“Music is what we cry to, it’s what we march to, it’s what we rock to, it’s what we make love to,” said host Alicia Keys during her opening remarks at the 61st annual Grammy Awards that took place on Feb. 10 at Staples Centre in Los Angeles.
Keys may well have added, “It’s what we reminisce to,” since the recurring theme of the evening was honouring icons.
There was a protracted segment devoted to 2019 MusiCares person of the year, Dolly Parton. Diana Ross also took the stage and led a sing-along to some of her most memorable songs to celebrate her 75th birthday. Then, Jennifer Lopez performed a medley of Motown hits, bringing Smokey Robinson and Ne-Yo onstage with her. Chloe x Halle sang music by soul icon Donny Hathaway, and Fantasia and Yolanda Adams paid tribute to the late Aretha Franklin.
Looking ahead to the future of music, the Grammys put an emphasis this year on showcasing women in music. Last week, it was announced that the Grammys Task Force was introducing a new initiative that would help expand opportunities for female music producers and engineers, and it was clear that they extended that ethos to the night’s performances. (A February 2019 study by the University of Southern California confirmed, again, that “the gender gap at the Grammys is real,” citing numbers that are far from gender parity in the biggest awards categories.)
Many of those performances were by a diverse range of female artists, from country singer Kacey Musgraves to funk/R&B star Janelle Monae to pop star-turned-actress Lady Gaga. The evening also began with a powerful moment where host Keys invited her “sisters” — Lady Gaga, Jada Pinkett-Smith, Jennifer Lopez and former First Lady Michelle Obama — onstage to praise women and the power of music.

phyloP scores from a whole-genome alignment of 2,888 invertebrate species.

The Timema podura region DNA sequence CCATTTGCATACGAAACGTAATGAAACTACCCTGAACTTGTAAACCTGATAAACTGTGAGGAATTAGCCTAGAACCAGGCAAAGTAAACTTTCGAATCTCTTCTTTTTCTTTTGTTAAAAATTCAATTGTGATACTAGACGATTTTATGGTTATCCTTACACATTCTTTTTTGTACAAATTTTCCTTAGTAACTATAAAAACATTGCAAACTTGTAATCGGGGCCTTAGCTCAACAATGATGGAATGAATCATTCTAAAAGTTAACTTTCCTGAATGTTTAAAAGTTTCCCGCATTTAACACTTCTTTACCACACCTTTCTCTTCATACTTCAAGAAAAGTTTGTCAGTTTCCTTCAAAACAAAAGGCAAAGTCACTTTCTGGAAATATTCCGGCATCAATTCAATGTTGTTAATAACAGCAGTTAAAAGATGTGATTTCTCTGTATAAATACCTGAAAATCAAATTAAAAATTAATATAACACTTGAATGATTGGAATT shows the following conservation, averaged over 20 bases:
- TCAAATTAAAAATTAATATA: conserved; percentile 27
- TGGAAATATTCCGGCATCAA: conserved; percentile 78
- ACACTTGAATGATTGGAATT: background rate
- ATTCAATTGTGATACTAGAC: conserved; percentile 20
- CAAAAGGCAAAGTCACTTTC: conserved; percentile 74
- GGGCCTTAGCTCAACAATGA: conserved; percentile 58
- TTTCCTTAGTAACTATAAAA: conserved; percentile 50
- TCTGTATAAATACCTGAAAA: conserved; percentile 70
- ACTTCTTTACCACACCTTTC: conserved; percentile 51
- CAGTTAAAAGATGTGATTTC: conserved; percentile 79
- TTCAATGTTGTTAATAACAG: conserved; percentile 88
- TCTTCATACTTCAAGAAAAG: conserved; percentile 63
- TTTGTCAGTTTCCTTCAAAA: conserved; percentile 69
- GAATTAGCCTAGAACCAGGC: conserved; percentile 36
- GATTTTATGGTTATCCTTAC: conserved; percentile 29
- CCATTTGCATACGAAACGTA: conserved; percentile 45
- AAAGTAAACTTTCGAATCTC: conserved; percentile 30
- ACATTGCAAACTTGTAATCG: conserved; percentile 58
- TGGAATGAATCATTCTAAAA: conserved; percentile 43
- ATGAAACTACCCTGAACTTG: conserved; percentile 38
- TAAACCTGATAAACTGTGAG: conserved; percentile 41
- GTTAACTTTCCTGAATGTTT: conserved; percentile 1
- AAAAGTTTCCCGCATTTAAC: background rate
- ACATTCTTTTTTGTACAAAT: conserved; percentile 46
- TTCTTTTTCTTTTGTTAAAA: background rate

“Music helps us share ourselves, our dignity, our sorrows, our hopes and joys,” Obama said. “It allows us to hear one another, to invite one another in. Music shows us that all of it matters, every story, every voice, every note, in every song. Is that right, ladies?”
In addition to the more performative moments, when Cardi B won best rap album of the year, she became the first solo woman to do so. Mastering engineer Emily Lazar also made history, as the first woman to ever win a Grammy for best engineered album (non-classical) for Beck’s Colors.
It was also an important evening for Canadian musicians. Here’s how they fared on music’s biggest night.
Drake went into the Grammys with seven nominations, second only to Kendrick Lamar’s eight. The evening produced one award for the Canadian rapper.
He won best rap song for “God’s Plan,” saying during his acceptance speech, “If you have people singing your songs, word for word, if you’re a hero in your hometown … you don’t need this right here, you’ve already won.” His speech appeared to be cut off by the show’s producer.
Pop star Shawn Mendes arrived on the red carpet saying he was “overwhelmingly grateful, and nervous, also.”
Early in the show, his performance of “In my Blood,” which morphed into a duet with Miley Cyrus, was a highlight. (On the red carpet, Mendes would not confirm rumours that the pair have a song coming out.) The night before the Grammys, the two performed a cover of Parton and Kenny Rogers’ “Islands in the Stream” at the MusiCares gala honouring Parton.
Mendes went into the evening with his first two nominations ever. While he was nominated for song of the year for his single “In my Blood,” that Grammy went to Childish Gambino for “This is America.” Mendes was also nominated for pop vocal album of the year for his self-titled third album, but Ariana Grande’s Sweetenerwon that, leaving Mendes empty-handed for the evening.
Toronto R&B artist Daniel Caesar, who brought his mother as his date, earned his first Grammy Award ever, taking home the best R&B performance award for his H.E.R. collaboration, “Best Part,” which appeared on his 2017 album, Freudian.